Our 2007 survey also found that direct mail and online donors live in very distinct fundraising worlds. Thirty-three percent of online donors also give through the mail, but 67% do not. Similarly, 22% of direct mail donors give online, but 78% will not contribute through this channel. The conclusion is obvious to anyone except those who myopically seek to wish away one or the other type of fundraising communication: You will not get both kinds of donors and you will, therefore, not maximize your fundraising potential unless you do both online and direct mail marketing.
Fact: The growth of online fundraising is happening but it’s happening much more slowly than many predicted.
Evidence: According to The Chronicle of Philanthropy’s survey, online fundraising accounts for about 2% of the $306 billion raised by nonprofit organizations. While there are not equivalent numbers available for funds raised via direct mail, all agree that the direct mail channel accounts for at least 15 times and perhaps as much as 25 times as much as the online channel.
According to The Chronicle, online gifts grew by a median of 28% from 2007 to 2008—a slower growth rate than the previous two years. Not all organizations are growing at the same pace. For 101 groups in the survey, online giving accounted for less than 1% of donations.
In short, the evidence shows that we are still a long way from online fundraising supplanting other forms of fundraising for nonprofit organizations. Progress is being made and growth will continue—but remember that a 20% or 30% increase on a base total of 2% still means that there is much work to be done. Fortunately, there are significant opportunities out there for smart fundraisers to exploit in the years ahead.
Fact: There are enormous multi-channel marketing opportunities out there for smart people with open minds.
Evidence: There has been much discussion in recent years on the promise of multi-channel marketing. In A.B. Data’s work with the Obama for America campaign, we saw firsthand that promise become reality. Beyond the slow but steady growth in online fundraising, there are two reasons why it’s critical for nonprofit organizations to develop a new emphasis on multi-channel marketing.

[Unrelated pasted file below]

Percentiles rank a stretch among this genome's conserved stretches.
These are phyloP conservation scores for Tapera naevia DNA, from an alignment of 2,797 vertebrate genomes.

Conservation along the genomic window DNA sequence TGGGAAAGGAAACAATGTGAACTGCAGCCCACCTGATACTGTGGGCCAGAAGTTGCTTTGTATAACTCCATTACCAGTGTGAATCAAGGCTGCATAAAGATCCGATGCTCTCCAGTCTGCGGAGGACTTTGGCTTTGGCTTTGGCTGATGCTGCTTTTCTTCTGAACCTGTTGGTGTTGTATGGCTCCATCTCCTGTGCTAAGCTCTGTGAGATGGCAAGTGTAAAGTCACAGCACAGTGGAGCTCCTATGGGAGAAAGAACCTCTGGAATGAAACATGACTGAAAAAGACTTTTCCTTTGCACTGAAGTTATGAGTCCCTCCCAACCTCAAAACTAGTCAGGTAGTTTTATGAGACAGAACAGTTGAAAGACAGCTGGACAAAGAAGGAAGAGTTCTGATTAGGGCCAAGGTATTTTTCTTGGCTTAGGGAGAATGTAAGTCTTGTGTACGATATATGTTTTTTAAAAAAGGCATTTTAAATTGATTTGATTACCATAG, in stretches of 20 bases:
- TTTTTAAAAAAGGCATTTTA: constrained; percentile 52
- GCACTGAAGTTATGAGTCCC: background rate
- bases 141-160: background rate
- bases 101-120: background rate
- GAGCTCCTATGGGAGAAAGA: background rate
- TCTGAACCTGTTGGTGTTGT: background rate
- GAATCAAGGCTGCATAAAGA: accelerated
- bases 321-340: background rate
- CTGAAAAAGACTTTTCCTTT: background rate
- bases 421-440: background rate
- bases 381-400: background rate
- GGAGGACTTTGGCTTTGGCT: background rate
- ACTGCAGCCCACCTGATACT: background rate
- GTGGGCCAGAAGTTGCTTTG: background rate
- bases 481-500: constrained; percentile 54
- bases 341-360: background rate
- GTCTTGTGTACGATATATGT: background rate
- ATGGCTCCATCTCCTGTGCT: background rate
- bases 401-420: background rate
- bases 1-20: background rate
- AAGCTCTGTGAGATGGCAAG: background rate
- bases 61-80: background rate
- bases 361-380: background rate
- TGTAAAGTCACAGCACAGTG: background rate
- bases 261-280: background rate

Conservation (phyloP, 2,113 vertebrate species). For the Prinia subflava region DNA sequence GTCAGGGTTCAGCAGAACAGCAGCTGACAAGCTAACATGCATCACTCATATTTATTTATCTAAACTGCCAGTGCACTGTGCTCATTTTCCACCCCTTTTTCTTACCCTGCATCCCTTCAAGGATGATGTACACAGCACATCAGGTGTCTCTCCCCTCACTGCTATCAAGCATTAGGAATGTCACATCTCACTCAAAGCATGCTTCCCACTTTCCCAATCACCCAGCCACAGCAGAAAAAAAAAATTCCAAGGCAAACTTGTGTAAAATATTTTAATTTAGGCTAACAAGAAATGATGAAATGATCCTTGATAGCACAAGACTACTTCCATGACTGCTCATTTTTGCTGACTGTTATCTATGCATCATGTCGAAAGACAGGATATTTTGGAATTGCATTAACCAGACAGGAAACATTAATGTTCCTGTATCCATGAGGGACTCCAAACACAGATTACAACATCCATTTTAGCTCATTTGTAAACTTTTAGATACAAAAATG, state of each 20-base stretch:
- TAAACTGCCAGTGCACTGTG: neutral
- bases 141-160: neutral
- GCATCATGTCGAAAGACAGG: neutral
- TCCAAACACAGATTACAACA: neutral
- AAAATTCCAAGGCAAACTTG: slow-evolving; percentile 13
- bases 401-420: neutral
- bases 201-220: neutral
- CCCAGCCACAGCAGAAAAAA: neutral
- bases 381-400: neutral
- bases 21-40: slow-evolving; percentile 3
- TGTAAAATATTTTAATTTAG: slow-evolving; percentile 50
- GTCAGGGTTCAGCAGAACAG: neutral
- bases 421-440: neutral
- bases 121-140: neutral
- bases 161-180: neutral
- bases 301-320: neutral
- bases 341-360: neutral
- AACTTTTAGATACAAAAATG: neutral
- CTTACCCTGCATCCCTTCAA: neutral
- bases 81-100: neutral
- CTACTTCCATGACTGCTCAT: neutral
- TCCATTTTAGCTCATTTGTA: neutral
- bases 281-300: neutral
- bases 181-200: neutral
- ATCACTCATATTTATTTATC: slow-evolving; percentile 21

First, multi-channel contributors have dramatically higher long-term value than single-channel donors. Our analysis has shown that:
Multi-channel donors contribute over 2.5 times as much as their single-channel counterparts;
Multi-channel donors give almost 2.75 times more gifts than single-channel contributors; and
Multi-channel donors, who first give through direct mail, end up giving almost 3.15 times more than single-channel, direct mail-only donors.
Second, recent studies have underscored the value of using multiple channels—and especially direct mail—to increase donor retention. The 2008 donorCentrics Internet Giving Benchmark Analysis (PDF, 121 KB) found that online-generated donors have lower retention rates and value over time. However, more and more organizations were finding success moving segments of the online donors offline and making them multi-channel donors. A median of 33% of the donors acquired online in 2009 renewed their support offline in 2008. In addition, 37% of donors acquired online in 2006 gave again in both 2007 and 2008, but never gave online again. Jennifer Tierney, from Doctors Without Borders, was asked to comment on the donorCentrics study and said,
“People are asking us all the time why we don’t reduce mailing costs and save paper with online fundraising but the simple fact is that people come online to give once and don’t repeat.”